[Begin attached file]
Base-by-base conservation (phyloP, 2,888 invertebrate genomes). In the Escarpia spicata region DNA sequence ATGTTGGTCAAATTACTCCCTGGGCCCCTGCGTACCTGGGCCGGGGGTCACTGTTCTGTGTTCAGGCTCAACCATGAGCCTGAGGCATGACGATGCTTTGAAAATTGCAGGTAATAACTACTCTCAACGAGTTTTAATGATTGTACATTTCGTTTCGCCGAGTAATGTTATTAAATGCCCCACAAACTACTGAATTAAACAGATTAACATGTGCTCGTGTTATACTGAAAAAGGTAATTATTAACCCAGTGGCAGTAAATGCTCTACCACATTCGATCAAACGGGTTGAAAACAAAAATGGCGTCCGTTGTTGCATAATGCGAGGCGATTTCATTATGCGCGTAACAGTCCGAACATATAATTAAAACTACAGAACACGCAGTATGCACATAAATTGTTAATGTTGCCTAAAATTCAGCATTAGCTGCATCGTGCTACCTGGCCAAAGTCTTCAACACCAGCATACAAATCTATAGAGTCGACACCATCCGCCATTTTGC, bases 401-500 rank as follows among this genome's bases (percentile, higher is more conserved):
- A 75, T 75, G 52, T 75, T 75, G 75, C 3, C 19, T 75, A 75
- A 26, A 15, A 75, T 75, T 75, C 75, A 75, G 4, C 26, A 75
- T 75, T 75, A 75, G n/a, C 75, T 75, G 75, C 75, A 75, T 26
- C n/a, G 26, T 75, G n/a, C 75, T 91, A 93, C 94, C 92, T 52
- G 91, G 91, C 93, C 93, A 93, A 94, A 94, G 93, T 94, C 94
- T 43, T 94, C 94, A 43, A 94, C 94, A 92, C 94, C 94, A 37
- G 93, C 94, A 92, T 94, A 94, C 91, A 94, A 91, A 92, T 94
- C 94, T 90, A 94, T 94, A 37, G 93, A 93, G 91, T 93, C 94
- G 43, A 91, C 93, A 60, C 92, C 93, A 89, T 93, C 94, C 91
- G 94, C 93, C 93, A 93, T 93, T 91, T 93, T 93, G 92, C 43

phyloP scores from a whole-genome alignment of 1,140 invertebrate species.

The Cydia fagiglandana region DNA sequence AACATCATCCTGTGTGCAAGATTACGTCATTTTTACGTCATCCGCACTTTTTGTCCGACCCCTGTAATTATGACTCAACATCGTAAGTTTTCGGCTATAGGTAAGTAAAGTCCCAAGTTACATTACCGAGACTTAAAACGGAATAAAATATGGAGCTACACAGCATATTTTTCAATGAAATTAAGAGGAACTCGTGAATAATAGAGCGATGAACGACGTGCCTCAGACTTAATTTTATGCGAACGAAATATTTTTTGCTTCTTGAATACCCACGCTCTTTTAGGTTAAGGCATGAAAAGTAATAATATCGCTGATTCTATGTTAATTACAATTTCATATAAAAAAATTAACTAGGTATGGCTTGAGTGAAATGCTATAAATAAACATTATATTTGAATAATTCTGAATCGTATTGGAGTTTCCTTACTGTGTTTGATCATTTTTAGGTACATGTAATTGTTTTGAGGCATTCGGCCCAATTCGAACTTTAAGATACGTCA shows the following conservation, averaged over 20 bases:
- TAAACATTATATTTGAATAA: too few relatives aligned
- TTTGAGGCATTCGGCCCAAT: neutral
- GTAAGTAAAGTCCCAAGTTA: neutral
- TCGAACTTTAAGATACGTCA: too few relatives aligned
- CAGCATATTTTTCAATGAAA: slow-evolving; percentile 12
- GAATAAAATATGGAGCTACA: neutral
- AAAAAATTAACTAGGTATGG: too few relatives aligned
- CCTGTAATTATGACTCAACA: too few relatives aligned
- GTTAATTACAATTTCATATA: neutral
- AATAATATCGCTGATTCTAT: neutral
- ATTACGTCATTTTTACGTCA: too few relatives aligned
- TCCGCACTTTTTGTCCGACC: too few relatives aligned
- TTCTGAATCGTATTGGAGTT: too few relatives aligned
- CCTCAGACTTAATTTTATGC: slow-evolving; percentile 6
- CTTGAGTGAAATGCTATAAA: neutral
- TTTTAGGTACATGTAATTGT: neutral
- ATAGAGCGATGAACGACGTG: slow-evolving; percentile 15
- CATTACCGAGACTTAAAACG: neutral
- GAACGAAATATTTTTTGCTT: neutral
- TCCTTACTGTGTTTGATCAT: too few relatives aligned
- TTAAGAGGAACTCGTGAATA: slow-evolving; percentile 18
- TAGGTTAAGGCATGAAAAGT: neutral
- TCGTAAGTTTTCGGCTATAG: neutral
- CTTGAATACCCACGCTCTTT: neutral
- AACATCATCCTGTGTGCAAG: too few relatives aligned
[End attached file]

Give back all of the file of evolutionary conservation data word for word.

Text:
Base-by-base conservation (phyloP, 2,888 invertebrate genomes). In the Escarpia spicata region DNA sequence ATGTTGGTCAAATTACTCCCTGGGCCCCTGCGTACCTGGGCCGGGGGTCACTGTTCTGTGTTCAGGCTCAACCATGAGCCTGAGGCATGACGATGCTTTGAAAATTGCAGGTAATAACTACTCTCAACGAGTTTTAATGATTGTACATTTCGTTTCGCCGAGTAATGTTATTAAATGCCCCACAAACTACTGAATTAAACAGATTAACATGTGCTCGTGTTATACTGAAAAAGGTAATTATTAACCCAGTGGCAGTAAATGCTCTACCACATTCGATCAAACGGGTTGAAAACAAAAATGGCGTCCGTTGTTGCATAATGCGAGGCGATTTCATTATGCGCGTAACAGTCCGAACATATAATTAAAACTACAGAACACGCAGTATGCACATAAATTGTTAATGTTGCCTAAAATTCAGCATTAGCTGCATCGTGCTACCTGGCCAAAGTCTTCAACACCAGCATACAAATCTATAGAGTCGACACCATCCGCCATTTTGC, bases 401-500 rank as follows among this genome's bases (percentile, higher is more conserved):
- A 75, T 75, G 52, T 75, T 75, G 75, C 3, C 19, T 75, A 75
- A 26, A 15, A 75, T 75, T 75, C 75, A 75, G 4, C 26, A 75
- T 75, T 75, A 75, G n/a, C 75, T 75, G 75, C 75, A 75, T 26
- C n/a, G 26, T 75, G n/a, C 75, T 91, A 93, C 94, C 92, T 52
- G 91, G 91, C 93, C 93, A 93, A 94, A 94, G 93, T 94, C 94
- T 43, T 94, C 94, A 43, A 94, C 94, A 92, C 94, C 94, A 37
- G 93, C 94, A 92, T 94, A 94, C 91, A 94, A 91, A 92, T 94
- C 94, T 90, A 94, T 94, A 37, G 93, A 93, G 91, T 93, C 94
- G 43, A 91, C 93, A 60, C 92, C 93, A 89, T 93, C 94, C 91
- G 94, C 93, C 93, A 93, T 93, T 91, T 93, T 93, G 92, C 43

phyloP scores from a whole-genome alignment of 1,140 invertebrate species.

The Cydia fagiglandana region DNA sequence AACATCATCCTGTGTGCAAGATTACGTCATTTTTACGTCATCCGCACTTTTTGTCCGACCCCTGTAATTATGACTCAACATCGTAAGTTTTCGGCTATAGGTAAGTAAAGTCCCAAGTTACATTACCGAGACTTAAAACGGAATAAAATATGGAGCTACACAGCATATTTTTCAATGAAATTAAGAGGAACTCGTGAATAATAGAGCGATGAACGACGTGCCTCAGACTTAATTTTATGCGAACGAAATATTTTTTGCTTCTTGAATACCCACGCTCTTTTAGGTTAAGGCATGAAAAGTAATAATATCGCTGATTCTATGTTAATTACAATTTCATATAAAAAAATTAACTAGGTATGGCTTGAGTGAAATGCTATAAATAAACATTATATTTGAATAATTCTGAATCGTATTGGAGTTTCCTTACTGTGTTTGATCATTTTTAGGTACATGTAATTGTTTTGAGGCATTCGGCCCAATTCGAACTTTAAGATACGTCA shows the following conservation, averaged over 20 bases:
- TAAACATTATATTTGAATAA: too few relatives aligned
- TTTGAGGCATTCGGCCCAAT: neutral
- GTAAGTAAAGTCCCAAGTTA: neutral
- TCGAACTTTAAGATACGTCA: too few relatives aligned
- CAGCATATTTTTCAATGAAA: slow-evolving; percentile 12
- GAATAAAATATGGAGCTACA: neutral
- AAAAAATTAACTAGGTATGG: too few relatives aligned
- CCTGTAATTATGACTCAACA: too few relatives aligned
- GTTAATTACAATTTCATATA: neutral
- AATAATATCGCTGATTCTAT: neutral
- ATTACGTCATTTTTACGTCA: too few relatives aligned
- TCCGCACTTTTTGTCCGACC: too few relatives aligned
- TTCTGAATCGTATTGGAGTT: too few relatives aligned
- CCTCAGACTTAATTTTATGC: slow-evolving; percentile 6
- CTTGAGTGAAATGCTATAAA: neutral
- TTTTAGGTACATGTAATTGT: neutral
- ATAGAGCGATGAACGACGTG: slow-evolving; percentile 15
- CATTACCGAGACTTAAAACG: neutral
- GAACGAAATATTTTTTGCTT: neutral
- TCCTTACTGTGTTTGATCAT: too few relatives aligned
- TTAAGAGGAACTCGTGAATA: slow-evolving; percentile 18
- TAGGTTAAGGCATGAAAAGT: neutral
- TCGTAAGTTTTCGGCTATAG: neutral
- CTTGAATACCCACGCTCTTT: neutral
- AACATCATCCTGTGTGCAAG: too few relatives aligned